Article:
Also included here is a different twist on chili – a green chicken chili that’s a specialty of Wichita Eagle photographer Bo Rader, the man responsible for the gorgeous autumnal photo of chili and cornbread on the cover of this publication.

Denise Neil: 316-268-6327, @deniseneil

Wagonmasters Downtown Chili Cookoff

What: An annual chili competition that includes a public tasting, beer garden and contests

Where: East Douglas between St. Francis and the railroad overpass

When: Public tasting starts at noon on Saturday, Sept. 24.

How much: Admission is free, but tasting kits are $5 a person.

Information: wagonmasterschili.com

Wichita Wagonmasters chili

Serves 11

2.5 lbs. ground beef

1 cup yellow onion

1 28 oz. can of diced or crushed tomatoes

2 15 oz. can of chili beans

1/4 cup water

6 oz. of dark beer

1 tablespoon Worcestershire sauce

2 tablespoons cider vinegar

Dry seasonings:

1/4 cup chili powder

2 tablespoons paprika

1 1/2 teaspoons cumin

3/4 teaspoon garlic powder

1/2 teaspoon dry mustard

1/2 teaspoon of oregano

1/4 teaspoon of thyme

1/4 teaspoon cayenne pepper

3/4 teaspoon black pepper

1/2 teaspoon salt

1/2 teaspoon sugar

Cook ground beef on high setting in a large skillet for 3-4 minutes and then add onion and cook until done. Drain ground beef and onion then pour into a large stockpot. Add all other wet ingredients to stockpot along with all dry seasonings.

Reduce heat to low, simmer and cook for 30 minutes until temperature reaches at least 165 degrees before serving.

Serve hot with grated cheese, jalapenos and crackers or corn chips. For an added touch, top off your chili with a fried egg.

Merle’s chunky red chili

3 pounds of tri-tip or chuck roast (cubed)

1 medium onion minced

1 small can diced green chiles

2 cans chicken broth

1 teaspoon Tabasco sauce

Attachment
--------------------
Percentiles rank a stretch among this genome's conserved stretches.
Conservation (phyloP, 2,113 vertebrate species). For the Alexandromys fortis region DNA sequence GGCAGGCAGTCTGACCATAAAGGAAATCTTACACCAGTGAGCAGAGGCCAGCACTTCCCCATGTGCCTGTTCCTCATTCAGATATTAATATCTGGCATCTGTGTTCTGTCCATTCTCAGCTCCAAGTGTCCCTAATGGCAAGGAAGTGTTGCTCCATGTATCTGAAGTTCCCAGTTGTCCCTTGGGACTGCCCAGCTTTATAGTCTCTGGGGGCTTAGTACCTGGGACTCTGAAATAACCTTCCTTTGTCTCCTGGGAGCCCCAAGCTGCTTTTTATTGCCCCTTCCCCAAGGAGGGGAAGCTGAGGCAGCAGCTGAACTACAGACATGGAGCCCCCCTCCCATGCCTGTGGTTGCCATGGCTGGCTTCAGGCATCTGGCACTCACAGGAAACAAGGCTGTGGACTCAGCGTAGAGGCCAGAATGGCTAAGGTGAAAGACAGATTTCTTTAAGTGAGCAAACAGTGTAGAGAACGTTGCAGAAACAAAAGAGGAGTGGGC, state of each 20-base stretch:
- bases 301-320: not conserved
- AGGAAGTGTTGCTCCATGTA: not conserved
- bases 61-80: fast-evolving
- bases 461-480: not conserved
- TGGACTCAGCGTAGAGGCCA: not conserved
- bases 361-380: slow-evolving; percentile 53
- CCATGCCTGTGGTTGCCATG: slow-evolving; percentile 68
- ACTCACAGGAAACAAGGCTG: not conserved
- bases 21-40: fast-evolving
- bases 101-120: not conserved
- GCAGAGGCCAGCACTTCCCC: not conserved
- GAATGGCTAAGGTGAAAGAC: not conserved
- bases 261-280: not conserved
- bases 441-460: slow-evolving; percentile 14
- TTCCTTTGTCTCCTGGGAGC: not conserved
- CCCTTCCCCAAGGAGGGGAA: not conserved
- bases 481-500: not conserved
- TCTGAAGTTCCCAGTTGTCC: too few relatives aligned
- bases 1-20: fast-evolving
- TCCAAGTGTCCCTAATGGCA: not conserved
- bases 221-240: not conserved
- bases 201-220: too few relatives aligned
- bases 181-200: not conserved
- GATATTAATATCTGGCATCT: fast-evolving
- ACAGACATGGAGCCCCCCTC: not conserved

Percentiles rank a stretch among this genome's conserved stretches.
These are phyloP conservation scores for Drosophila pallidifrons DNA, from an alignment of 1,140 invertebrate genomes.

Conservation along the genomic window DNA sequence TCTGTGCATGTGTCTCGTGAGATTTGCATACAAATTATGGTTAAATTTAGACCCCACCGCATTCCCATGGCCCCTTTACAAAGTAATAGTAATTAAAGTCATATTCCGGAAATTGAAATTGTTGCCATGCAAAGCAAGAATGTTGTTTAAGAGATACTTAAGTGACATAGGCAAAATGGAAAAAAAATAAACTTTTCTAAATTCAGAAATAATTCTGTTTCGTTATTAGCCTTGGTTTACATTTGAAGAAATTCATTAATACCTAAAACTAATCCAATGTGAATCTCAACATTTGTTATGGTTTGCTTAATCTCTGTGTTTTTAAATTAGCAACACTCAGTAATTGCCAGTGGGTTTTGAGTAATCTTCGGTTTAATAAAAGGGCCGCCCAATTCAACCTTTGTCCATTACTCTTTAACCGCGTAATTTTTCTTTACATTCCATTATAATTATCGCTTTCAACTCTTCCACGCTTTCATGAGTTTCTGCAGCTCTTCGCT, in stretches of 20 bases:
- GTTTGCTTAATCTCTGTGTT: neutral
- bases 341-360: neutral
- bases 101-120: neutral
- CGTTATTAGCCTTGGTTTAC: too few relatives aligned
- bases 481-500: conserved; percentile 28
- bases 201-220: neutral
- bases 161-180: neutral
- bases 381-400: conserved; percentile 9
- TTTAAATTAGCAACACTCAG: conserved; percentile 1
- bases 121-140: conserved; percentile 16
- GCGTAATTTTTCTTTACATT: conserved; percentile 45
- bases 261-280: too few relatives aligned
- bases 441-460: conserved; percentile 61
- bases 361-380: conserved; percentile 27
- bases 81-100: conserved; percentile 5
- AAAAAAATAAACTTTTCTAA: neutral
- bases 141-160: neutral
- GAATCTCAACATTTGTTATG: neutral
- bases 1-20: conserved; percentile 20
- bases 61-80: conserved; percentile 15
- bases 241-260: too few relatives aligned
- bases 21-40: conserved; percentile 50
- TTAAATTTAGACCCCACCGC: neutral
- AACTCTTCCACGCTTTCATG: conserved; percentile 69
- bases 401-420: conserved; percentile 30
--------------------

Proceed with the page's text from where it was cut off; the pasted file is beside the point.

1 (8 oz.) can tomato sauce

Spice blend:

2 tablespoons New Mexico hot chili powder

3 tablespoons New Mexico mild chili powder

3 tablespoons California mild chili powder

3 tablespoons cumin

1 teaspoon black pepper

1 teaspoon salt

1 teaspoon Mexican oregano

Brown the meat and add to the cooking pot with veggies, broth and half the spice mix. Simmer two hours. Add the remaining spice mix and cook for one hour, adding liquid if necessary. Adjust the seasonings (salt, heat) to personal taste in the last 15 minutes.

Bo’s green chicken chili

1 cooked rotisserie chicken, skinned and boned

About 10 chili peppers, mix of Anaheim and poblano peppers, roasted, stemmed, skinned and seeded

4 cups chicken broth

4 15 oz. cans Northern white beans, undrained

1 16 oz. jar chile verde (this is the green chile verde sauce in the Mexican aisle, like Herdez brand)

1 tablespoon minced garlic

1 tablespoon dried parsley

1 tablespoon dried basil

1 tablespoon ground cumin

1 teaspoon salt, or to taste

Shred chicken by hand. Roast the chili peppers on the grill until charred. (This can be done in your broiler or on gas stove.) Peel off skin and clean out seeds, then chop into 1/4- to 1/2-inch pieces. Place chicken, peppers and broth in a crockpot or stove-top pot. Add 2 cans white beans and mash with a masher or meat pounder. Add the other two cans of beans, leaving them whole. Add chile verde and spices and cook mixture until ingredients are hot and flavors are blended.